If employment is the top priority, why are SMEs getting squeezed?

Governments aren't the most logical of organisations at the best of times. When election season rolls around, any pretense at rationality gets firmly shoved down the list of important things.

One logical element that deserves a place in the government's calculus is the number of people in full time employment. Jobs, we are constantly told, are the central focus of the government.

And who creates jobs? Small businesses create jobs. SMEs are the largest providers of employment in Ireland. SMEs account for around three quarters of private sector employment in the state. There are about 185,000 businesses in Ireland. 99% of them are SMEs. SMEs produce about 30% of the country’s national output and employ more people than any other sector.

Overwhelmingly, the story of Ireland's employment recovery is the story of demand returning to Ireland's small businesses, which hire one or two more people, and each expand their businesses a little bit. The government's action plan for jobs, in very dangerous George Bush 'Mission Accomplished' territory at the moment thanks to the target of 100,000 jobs being met early, focuses many of its supports on SMEs.

What's been happening to employment? It's obvious the number has been increasing recently. One good way to measure the increase in employment is to benchmark it against the peak of employment here in 2007, when about 2.2 million people had jobs. Right now Irish employment is at about 89% of that 2007 peak. So still quite a long way to go, even if the trajectory is upward. But that’s only if we look at total employment, including public servants, construction workers, semi-state workers, and everyone else.



If we just look at the category of ‘self employed with employees’, we see the employment numbers in that category are still, today, down 30% from their peak in the crisis. The employment numbers have been at that level since 2012 and have not budged, upward or downward. It’s important to note this category doesn’t cover all SMEs, but it is a good proxy. Despite this caveat, I think it is reasonable to assume Ireland’s SMEs, the drivers of any recovery we’re likely to see in employment, are still far below their peak in terms of the employment they could generate.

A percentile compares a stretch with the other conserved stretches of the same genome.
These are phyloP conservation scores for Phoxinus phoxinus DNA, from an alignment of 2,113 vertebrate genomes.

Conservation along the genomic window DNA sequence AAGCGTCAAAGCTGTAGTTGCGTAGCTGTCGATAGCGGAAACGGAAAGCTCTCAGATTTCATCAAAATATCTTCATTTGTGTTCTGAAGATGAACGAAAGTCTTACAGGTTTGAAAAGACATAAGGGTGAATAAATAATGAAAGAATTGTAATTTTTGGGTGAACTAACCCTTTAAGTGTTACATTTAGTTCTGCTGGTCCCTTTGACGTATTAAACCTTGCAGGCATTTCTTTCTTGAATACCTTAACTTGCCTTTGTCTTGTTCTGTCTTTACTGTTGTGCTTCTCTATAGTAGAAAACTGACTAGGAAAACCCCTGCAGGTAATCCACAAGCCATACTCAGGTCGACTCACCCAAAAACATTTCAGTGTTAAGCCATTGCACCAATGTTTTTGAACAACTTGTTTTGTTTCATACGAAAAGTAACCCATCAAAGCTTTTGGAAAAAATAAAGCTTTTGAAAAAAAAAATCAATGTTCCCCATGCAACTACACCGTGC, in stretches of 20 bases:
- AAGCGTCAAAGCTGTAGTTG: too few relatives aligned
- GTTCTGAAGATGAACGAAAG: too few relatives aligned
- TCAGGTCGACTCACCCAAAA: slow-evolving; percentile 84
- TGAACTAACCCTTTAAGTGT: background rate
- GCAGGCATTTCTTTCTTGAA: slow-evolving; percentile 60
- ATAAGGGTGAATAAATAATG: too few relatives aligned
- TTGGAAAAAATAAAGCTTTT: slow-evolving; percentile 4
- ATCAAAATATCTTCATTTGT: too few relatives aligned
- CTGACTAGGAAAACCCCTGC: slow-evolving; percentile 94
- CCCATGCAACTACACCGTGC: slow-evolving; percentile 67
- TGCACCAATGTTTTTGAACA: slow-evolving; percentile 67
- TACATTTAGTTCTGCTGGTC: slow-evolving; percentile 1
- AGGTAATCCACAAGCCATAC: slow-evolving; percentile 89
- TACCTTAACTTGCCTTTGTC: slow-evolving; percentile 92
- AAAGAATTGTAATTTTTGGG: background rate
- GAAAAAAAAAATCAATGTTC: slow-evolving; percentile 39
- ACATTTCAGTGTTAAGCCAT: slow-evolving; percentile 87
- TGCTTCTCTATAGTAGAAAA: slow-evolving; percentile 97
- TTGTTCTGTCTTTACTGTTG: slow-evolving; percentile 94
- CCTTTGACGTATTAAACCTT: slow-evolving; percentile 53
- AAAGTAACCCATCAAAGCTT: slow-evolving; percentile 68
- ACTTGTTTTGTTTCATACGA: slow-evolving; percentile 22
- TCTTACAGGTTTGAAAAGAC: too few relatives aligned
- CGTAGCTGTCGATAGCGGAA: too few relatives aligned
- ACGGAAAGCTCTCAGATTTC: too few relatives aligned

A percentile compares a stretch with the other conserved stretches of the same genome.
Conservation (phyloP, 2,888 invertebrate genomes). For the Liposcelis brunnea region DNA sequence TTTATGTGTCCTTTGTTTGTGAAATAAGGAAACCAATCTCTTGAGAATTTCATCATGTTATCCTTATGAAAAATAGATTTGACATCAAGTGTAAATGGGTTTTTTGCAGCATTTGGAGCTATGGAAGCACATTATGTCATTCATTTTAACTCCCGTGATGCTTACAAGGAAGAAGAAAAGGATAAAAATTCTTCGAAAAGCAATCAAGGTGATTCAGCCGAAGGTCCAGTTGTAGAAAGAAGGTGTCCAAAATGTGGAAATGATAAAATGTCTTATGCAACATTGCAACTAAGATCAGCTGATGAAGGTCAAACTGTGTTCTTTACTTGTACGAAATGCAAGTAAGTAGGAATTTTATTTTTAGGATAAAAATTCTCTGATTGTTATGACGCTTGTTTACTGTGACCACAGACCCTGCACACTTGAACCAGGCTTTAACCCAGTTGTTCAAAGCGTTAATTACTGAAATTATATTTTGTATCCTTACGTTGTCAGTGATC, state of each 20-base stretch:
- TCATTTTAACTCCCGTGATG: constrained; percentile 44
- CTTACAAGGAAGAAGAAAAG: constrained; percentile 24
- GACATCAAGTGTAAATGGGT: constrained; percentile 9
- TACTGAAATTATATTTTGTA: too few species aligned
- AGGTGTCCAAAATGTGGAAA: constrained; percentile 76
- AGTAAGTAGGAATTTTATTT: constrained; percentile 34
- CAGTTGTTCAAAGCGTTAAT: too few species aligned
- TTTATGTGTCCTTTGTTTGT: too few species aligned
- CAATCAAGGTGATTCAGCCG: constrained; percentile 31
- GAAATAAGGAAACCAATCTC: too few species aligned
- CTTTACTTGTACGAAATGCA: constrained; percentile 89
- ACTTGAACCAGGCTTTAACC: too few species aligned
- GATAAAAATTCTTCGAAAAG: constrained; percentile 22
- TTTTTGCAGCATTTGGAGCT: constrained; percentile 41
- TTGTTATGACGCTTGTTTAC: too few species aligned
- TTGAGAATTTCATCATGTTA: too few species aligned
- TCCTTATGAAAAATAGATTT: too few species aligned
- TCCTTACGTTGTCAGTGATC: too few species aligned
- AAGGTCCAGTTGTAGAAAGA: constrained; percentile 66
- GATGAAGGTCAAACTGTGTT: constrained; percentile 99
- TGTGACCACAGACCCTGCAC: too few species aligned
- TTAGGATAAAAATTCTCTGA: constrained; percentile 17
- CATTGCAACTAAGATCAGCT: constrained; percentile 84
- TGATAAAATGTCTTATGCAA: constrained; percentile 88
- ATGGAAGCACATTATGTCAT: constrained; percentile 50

Why? One reason is the demand for their goods and services just isn’t there. Another reason is that many of the existing SMEs are either choked with legacy debt problems, unable to access credit on favourable terms to expand, or, probably worst of all, they are scared of getting any credit at all as they are not sure conditions have sufficiently improved. The Central Bank has, correctly, kept a close watch on developments in SME credit markets, but given that the trend in SMEs today is away from traditional sources of credit and towards alternative financing, you would have to question how much the Central Bank’s take on things represents reality on the ground, despite evidence that rejection rates are falling.

Interestingly 48% of those the Central Bank surveyed looked for credit just for working capital—that is, just to keep the lights on—rather than investment for expansion or new plant and equipment. Looking at the range of supports available from the government, many of them relate to credit and either accessing new credit or appealing bank decisions on credit. The focus on export-oriented businesses is also clear from the start. Nothing wrong with the government’s approach here, but from the point of view of just increasing employment, a chip shop is as good as a computer chip manufacturer.

And both jobs are crucially dependent on demand. Looking forward to the next budget, efforts to increase household disposable income, either through decreases in taxes, increases in spending or combinations of both, will be crucial. The Spring Statement divvies up the State’s bag of sweeties fairly well. €750 million sweeties to Fine Gael in tax cuts, and €750 million sweeties to Labour in expenditure increases. With the €300 million restoration of public sector pay coming from the expenditure side, and a large concession to the SME sector would be a harmonization of our income tax system which currently discriminates against risk takers. For example, allowing proprietary directors of new SMES to avail of the normal PAYE allowance, ensuring the USC disparity for SME owners, especially at lower levels of income, and expanding the employment incentive scheme, would be steps in the right direction.

A rational policy making system would put SMEs at the heart of a demand-driven recovery, but that’s not too likely in the near future. Despite this, jobs are going to come from SMEs, especially those supported by the system to do so. If I had to pick one policy to push in the upcoming budget struggle—sorry, negotiation—I would pick tax harmonisation at lower income levels. It’s only rational.